The darkest lie I believe during the worst times is that I am beyond grace. Suicide is not automatic condemnation to hell, but I stood condemned because I consistently chose to turn my back on grace. I refused to be grateful. The faith thing was just too hard. I’d never be good enough, never be able to live the truth I had longed for others to understand and embrace. I had nothing but inexplicable misery in this life, so why not cut it short and stop inflicting it on others? I had the power to stop myself from being…
But I didn’t.
Before I could get my plan together, God crushed my backward hope.
I set my face and headed in a new direction toward deeper darkness that looked like light, steps more confident than they’d been in a long time.
The impact shook me to the core. Knocked me flat on my back, unable to catch my breath. Like walking full-force into a glass door. I couldn’t see it until I felt it. Hard. Immovable.
Truth is funny that way. Even when you can’t believe it, it’s still true.
I ran so hard into the wall I lost my grip on my confidence in my chosen path. God snatched it as it flew through the air, threw it to the ground beside me, and stomped on it. My deepest desire… He. crushed. it.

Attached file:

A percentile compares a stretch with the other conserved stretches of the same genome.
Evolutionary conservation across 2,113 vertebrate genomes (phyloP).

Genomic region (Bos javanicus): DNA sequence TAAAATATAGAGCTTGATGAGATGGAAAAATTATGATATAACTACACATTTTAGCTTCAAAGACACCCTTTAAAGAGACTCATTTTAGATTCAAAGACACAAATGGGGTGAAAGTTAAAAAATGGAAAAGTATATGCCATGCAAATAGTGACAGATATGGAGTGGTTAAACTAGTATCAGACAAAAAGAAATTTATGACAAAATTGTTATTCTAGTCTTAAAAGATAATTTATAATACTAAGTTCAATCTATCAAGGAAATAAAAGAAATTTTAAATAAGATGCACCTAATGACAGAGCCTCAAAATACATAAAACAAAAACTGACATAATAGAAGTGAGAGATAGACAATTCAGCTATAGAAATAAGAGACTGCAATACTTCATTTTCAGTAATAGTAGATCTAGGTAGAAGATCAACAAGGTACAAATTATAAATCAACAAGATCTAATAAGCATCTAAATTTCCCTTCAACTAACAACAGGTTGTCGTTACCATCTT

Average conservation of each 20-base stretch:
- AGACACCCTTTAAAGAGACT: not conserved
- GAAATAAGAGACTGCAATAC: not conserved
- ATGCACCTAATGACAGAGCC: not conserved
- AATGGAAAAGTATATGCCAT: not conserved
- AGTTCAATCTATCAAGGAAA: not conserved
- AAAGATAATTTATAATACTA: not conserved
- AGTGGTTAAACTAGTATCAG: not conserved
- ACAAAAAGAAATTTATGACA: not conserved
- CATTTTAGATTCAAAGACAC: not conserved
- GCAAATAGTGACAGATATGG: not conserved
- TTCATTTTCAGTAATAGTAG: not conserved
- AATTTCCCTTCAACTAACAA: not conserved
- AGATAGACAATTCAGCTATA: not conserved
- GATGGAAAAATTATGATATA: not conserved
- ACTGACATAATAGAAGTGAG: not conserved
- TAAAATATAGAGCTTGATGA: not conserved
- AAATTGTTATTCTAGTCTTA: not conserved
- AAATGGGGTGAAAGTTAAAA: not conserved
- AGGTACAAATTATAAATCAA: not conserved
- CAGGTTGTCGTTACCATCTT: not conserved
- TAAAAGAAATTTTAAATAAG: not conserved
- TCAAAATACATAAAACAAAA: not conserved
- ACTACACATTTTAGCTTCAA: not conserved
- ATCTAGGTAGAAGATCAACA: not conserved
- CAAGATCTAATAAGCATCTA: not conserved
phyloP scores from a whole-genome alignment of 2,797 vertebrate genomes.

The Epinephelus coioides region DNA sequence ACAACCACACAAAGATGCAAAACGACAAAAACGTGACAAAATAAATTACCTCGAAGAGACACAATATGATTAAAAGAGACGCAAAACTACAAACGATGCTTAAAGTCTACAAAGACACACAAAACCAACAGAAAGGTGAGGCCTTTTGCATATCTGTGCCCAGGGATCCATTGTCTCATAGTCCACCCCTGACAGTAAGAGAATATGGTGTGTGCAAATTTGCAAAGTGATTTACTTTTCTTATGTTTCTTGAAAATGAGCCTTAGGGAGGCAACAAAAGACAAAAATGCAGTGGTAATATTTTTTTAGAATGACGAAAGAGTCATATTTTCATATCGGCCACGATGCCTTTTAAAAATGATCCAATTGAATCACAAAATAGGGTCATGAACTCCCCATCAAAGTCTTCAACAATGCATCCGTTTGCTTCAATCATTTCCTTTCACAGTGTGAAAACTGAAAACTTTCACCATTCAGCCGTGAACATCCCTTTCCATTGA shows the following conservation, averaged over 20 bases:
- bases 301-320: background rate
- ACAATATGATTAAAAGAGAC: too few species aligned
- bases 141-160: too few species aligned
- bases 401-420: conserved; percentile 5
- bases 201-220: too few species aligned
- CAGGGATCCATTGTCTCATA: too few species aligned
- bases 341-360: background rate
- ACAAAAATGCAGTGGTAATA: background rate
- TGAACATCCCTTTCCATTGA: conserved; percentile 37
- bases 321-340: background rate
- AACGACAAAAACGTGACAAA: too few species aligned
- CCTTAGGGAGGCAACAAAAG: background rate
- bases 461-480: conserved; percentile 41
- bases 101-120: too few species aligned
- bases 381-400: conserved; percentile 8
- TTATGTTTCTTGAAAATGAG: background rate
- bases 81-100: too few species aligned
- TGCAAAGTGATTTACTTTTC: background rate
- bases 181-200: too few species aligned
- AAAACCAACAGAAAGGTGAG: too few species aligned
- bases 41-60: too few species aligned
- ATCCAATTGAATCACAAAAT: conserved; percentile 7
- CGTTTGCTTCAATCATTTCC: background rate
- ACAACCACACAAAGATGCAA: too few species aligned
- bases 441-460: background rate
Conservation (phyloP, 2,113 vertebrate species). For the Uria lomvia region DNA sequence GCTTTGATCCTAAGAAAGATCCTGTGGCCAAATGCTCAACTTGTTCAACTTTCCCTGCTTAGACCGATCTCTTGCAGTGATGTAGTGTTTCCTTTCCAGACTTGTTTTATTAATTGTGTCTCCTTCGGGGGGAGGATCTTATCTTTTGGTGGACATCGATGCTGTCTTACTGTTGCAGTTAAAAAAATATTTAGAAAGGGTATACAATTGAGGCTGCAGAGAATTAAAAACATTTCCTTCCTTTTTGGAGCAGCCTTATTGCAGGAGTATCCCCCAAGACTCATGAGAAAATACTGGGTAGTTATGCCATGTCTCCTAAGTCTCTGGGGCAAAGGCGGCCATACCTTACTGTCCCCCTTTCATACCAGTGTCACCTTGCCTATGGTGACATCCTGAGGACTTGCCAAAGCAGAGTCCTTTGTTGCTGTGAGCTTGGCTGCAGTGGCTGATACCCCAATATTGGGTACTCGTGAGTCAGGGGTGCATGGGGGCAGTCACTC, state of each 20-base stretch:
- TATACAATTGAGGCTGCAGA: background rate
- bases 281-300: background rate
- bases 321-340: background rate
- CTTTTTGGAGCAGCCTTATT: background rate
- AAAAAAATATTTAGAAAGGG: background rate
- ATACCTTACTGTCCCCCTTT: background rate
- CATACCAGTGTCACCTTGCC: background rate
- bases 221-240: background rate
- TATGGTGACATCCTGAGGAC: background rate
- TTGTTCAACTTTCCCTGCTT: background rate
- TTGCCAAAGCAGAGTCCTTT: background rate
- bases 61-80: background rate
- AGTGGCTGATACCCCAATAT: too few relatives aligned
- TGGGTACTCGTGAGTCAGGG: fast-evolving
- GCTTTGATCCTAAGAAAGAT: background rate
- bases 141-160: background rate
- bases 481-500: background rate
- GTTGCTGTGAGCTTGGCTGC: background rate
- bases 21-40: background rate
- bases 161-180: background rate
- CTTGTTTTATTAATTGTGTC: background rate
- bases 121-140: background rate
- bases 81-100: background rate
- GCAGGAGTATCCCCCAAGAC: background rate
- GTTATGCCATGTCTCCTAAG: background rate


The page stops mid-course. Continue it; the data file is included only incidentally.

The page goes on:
I felt a new despair.
No matter what I did, I could not stop being me.
For a rational Christian, the Truth of eternity is a beautiful blessing. Life on this earth is temporary. Eternity is… eternal. I thought I was rational, but, well, thinking hell is preferable to life, that’s not the, um, sanest belief. I’d made my peace with impending never-ending suffering. What I hadn’t considered was that in order to suffer forever, I’d have to be.
Ending my physical life would not end me.
In The Weight of Glory, C.S. Lewis, in a less fatalistic frame of mind than mine, put it this way…
There are no ordinary people. You have never talked to a mere mortal. Nations, cultures, arts, civilizations – these are mortal, and their life is to ours as the life of a gnat. But it is immortals whom we joke with, work with, marry, snub and exploit – immortal horrors or everlasting splendors.
It may sound overdramatic, but I am immortal. Not a delusion of grandeur. Just fact.
My delusion? That I was beyond grace.
I couldn’t rest in the sure hope that at the end of this life, I would be transformed into Christlikeness. I could only be left with all that was worst about me. I hadn’t even gotten to a C.S. Lewis immortal horror thought; just me was more than I could bear.
Why must I be cursed with existence...
The Weight of Hope
God took the only thing I wanted so I could reenter the painful process of getting back to wanting other things.
Why must You take even THIS from me?!? I’m DONE. DONE. DONE. I can’t do this!
No, you can’t.
But in my weakness, He is strong…
I was alive. I wasn’t happy about it.
I couldn’t stop being. My existence came with responsibilities I did not feel up to. Life had to go on, and God was letting me know that other things than I’d been feeling lay ahead.
Have you ever regretted the lighting of a spark of hope in the darkness? I resented the action that hope required. I didn’t particularly want to make the long, hard, slog uphill. The downward slide was all I had the energy for.